cover image The Art of Brevity: Crafting the Very Short Story

The Art of Brevity: Crafting the Very Short Story

Grant Faulkner. Univ. of New Mexico, $19.95 trade paper (192p) ISBN 978-0-82636-473-9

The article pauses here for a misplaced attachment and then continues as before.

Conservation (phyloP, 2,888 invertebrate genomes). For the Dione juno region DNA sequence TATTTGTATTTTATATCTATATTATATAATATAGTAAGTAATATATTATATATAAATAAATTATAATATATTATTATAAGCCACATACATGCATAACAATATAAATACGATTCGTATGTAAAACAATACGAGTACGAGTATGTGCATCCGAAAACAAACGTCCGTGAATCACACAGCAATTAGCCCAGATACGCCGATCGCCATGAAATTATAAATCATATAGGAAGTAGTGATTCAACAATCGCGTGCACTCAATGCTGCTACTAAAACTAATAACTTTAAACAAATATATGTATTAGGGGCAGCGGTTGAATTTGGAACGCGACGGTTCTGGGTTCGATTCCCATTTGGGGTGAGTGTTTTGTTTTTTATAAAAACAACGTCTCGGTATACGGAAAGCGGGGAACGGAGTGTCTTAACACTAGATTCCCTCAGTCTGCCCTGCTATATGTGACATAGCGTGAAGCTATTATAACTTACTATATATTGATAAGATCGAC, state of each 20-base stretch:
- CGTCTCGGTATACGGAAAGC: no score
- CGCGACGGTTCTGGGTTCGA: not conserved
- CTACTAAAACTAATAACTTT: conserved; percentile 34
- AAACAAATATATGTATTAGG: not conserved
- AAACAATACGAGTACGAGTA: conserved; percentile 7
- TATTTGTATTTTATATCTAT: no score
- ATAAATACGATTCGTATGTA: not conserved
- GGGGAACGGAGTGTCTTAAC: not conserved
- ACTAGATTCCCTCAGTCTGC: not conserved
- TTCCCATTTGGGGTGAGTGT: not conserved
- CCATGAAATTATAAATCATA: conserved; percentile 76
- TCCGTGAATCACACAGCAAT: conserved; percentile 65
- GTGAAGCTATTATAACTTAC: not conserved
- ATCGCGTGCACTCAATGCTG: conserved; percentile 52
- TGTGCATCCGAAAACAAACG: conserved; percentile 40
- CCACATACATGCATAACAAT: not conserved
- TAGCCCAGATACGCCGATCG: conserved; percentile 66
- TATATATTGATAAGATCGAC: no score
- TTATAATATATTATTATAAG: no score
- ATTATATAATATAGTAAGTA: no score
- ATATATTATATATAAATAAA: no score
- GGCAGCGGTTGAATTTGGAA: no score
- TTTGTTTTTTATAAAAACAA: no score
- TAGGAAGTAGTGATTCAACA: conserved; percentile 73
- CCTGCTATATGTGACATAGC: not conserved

These meditative reflections from Faulkner (All the Comfort Sin Can Provide), executive director of National Novel Writing Month, consider the merits of flash fiction. “Our lives are as much about the unspoken as the spoken,” Faulkner contends, waxing poetic on short stories and imparting advice on how to write them. Flash fiction, he posits, works by calling attention to the “spectral blank spaces” around “stray moments,” highlighting the fleeting sensations of everyday experiences, and subverting any pretense to “comprehensiveness and finality.” He offers exercises for composing “tiny stories,” suggesting readers try telling a story in 100 words, capturing a character’s day in seven moments, or spinning a yarn based on emails in one’s spam folder. Enlightening aphorisms from famous authors are peppered throughout, such as poet Robert Southey’s advice, “If you would be pungent, be brief; for it is with words as with sunbeams—the more they are condensed, the deeper they burn.” The exercises are creative, and Faulkner’s dissections of short stories offer revealing glimpses into the many possibilities afforded by the format, such as when he holds up Lydia Davis’s “A Double Negative” to demonstrate how she uses the eponymous technique to sow doubt and suspense. This makes a convincing case for keeping it short. (Feb.)